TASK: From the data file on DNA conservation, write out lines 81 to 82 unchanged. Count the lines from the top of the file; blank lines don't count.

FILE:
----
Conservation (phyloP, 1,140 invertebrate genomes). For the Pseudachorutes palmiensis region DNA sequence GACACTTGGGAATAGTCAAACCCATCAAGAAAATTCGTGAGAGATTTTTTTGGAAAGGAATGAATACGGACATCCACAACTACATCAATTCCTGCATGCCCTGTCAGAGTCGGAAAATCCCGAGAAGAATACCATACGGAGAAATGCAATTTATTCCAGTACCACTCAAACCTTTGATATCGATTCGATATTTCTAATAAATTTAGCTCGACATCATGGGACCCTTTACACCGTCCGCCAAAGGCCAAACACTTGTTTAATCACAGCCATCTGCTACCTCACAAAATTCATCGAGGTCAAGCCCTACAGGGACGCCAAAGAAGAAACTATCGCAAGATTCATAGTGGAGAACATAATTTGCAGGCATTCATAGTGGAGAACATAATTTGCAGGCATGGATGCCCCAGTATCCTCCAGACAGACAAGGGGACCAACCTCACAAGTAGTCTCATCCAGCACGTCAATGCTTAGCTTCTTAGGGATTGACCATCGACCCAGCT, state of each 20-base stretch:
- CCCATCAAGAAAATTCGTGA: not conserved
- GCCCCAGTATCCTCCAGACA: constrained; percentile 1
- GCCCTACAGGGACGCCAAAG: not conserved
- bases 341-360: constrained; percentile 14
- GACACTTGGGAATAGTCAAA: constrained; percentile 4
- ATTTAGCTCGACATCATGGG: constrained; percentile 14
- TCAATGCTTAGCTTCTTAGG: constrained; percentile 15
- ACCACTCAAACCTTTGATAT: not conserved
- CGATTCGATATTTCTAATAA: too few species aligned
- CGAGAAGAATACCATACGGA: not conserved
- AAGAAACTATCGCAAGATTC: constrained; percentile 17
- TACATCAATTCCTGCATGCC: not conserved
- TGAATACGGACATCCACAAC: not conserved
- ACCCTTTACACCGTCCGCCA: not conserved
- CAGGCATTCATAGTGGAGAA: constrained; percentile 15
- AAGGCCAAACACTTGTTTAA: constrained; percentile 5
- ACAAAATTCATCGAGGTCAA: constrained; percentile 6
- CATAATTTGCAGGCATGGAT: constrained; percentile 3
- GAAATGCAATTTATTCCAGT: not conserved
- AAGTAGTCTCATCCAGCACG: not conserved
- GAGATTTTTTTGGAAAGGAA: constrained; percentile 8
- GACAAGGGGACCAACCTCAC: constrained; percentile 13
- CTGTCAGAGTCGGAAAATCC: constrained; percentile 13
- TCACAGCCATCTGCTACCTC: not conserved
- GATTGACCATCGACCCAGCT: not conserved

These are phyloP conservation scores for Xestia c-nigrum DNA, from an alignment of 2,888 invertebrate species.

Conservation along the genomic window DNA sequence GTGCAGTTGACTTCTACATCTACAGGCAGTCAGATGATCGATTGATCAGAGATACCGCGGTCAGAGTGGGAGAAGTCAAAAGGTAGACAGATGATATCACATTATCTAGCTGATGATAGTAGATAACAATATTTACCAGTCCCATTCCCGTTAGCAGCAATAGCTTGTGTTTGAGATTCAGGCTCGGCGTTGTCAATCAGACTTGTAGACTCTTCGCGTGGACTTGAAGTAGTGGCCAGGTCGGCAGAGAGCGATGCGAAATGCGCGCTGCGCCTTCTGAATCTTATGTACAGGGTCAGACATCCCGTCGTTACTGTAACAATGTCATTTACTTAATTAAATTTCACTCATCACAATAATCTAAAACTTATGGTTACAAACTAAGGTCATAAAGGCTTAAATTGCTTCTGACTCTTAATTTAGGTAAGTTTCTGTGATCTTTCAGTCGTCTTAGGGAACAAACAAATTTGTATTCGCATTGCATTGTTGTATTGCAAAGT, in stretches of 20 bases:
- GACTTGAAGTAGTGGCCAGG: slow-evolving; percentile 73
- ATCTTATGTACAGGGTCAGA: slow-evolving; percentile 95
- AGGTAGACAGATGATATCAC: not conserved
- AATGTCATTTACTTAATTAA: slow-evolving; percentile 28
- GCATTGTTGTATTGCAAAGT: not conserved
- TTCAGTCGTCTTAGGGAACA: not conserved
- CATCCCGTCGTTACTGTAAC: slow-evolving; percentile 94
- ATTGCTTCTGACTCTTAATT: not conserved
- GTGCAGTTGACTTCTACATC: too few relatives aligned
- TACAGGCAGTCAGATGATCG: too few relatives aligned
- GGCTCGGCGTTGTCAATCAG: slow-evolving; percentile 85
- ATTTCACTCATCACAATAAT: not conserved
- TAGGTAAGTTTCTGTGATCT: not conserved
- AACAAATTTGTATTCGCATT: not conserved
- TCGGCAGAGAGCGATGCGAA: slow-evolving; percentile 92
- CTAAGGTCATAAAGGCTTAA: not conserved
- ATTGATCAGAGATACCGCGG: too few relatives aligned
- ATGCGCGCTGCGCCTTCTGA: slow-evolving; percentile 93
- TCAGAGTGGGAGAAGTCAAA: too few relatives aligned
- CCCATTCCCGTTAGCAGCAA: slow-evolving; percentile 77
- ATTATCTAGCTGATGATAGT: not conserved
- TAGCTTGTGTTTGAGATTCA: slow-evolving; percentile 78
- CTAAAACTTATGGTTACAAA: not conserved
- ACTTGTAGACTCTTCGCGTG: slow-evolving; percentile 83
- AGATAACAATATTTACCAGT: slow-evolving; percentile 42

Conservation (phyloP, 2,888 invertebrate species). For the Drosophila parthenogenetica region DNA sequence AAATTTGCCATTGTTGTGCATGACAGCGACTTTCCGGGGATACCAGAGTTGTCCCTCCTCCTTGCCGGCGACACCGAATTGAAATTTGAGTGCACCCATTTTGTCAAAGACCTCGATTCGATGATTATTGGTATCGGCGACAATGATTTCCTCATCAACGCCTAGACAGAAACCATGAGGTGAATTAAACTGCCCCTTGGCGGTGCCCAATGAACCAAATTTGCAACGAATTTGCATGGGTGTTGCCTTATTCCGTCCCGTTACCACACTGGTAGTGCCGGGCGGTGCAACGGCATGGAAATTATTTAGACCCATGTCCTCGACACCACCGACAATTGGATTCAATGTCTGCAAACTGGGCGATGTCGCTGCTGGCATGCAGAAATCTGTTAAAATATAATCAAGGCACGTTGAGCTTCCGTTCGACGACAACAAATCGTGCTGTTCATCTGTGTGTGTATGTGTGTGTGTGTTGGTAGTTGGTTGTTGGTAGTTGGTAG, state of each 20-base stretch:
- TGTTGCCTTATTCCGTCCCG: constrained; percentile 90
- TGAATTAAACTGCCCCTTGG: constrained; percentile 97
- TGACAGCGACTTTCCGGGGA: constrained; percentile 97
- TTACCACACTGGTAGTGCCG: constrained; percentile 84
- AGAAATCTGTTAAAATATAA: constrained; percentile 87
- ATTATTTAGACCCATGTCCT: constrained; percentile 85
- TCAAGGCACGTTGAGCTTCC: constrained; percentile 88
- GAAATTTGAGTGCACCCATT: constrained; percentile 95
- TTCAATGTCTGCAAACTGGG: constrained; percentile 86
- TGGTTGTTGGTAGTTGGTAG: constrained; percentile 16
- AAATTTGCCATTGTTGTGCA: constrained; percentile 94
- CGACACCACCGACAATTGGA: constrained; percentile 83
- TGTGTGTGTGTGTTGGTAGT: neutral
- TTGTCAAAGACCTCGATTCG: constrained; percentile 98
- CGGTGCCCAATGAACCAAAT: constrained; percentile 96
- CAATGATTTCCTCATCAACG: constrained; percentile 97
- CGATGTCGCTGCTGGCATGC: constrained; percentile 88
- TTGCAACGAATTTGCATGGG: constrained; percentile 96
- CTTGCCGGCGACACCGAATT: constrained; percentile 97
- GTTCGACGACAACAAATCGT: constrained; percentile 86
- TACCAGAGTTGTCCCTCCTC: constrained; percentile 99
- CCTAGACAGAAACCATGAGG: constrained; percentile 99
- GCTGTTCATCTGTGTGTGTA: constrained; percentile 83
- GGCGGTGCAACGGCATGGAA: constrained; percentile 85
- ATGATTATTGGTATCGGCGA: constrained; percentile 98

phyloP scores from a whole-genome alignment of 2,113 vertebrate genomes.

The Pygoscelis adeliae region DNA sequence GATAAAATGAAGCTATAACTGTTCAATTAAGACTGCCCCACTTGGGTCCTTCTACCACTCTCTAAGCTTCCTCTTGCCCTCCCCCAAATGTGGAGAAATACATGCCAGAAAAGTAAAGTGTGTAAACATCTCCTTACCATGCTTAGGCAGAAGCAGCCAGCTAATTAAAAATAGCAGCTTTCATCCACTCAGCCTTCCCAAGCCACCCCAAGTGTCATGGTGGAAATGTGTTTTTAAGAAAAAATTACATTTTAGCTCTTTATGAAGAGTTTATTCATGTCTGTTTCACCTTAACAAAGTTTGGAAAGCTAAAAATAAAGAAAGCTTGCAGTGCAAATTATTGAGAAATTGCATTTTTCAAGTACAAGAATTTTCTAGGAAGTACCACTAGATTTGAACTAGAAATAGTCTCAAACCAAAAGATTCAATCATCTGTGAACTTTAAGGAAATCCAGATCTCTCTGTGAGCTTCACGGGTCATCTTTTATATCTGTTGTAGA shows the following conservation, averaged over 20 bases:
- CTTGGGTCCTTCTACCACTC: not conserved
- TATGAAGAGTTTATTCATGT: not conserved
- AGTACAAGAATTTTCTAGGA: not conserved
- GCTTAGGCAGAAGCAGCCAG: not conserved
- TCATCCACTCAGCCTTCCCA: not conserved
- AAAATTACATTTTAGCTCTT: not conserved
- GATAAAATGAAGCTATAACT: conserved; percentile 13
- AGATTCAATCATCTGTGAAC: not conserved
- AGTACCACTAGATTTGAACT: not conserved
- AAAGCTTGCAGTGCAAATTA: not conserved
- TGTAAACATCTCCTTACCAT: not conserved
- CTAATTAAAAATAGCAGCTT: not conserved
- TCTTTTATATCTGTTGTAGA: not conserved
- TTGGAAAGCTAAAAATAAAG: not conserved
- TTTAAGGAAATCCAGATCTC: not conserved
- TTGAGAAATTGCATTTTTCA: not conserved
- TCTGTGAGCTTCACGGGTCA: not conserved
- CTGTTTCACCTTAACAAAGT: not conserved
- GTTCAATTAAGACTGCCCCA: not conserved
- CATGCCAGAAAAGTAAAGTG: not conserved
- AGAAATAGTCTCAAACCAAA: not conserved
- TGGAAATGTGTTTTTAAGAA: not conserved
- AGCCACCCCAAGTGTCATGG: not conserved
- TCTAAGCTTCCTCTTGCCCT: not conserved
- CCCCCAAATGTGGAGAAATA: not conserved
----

The Pygoscelis adeliae region DNA sequence GATAAAATGAAGCTATAACTGTTCAATTAAGACTGCCCCACTTGGGTCCTTCTACCACTCTCTAAGCTTCCTCTTGCCCTCCCCCAAATGTGGAGAAATACATGCCAGAAAAGTAAAGTGTGTAAACATCTCCTTACCATGCTTAGGCAGAAGCAGCCAGCTAATTAAAAATAGCAGCTTTCATCCACTCAGCCTTCCCAAGCCACCCCAAGTGTCATGGTGGAAATGTGTTTTTAAGAAAAAATTACATTTTAGCTCTTTATGAAGAGTTTATTCATGTCTGTTTCACCTTAACAAAGTTTGGAAAGCTAAAAATAAAGAAAGCTTGCAGTGCAAATTATTGAGAAATTGCATTTTTCAAGTACAAGAATTTTCTAGGAAGTACCACTAGATTTGAACTAGAAATAGTCTCAAACCAAAAGATTCAATCATCTGTGAACTTTAAGGAAATCCAGATCTCTCTGTGAGCTTCACGGGTCATCTTTTATATCTGTTGTAGA shows the following conservation, averaged over 20 bases:
- CTTGGGTCCTTCTACCACTC: not conserved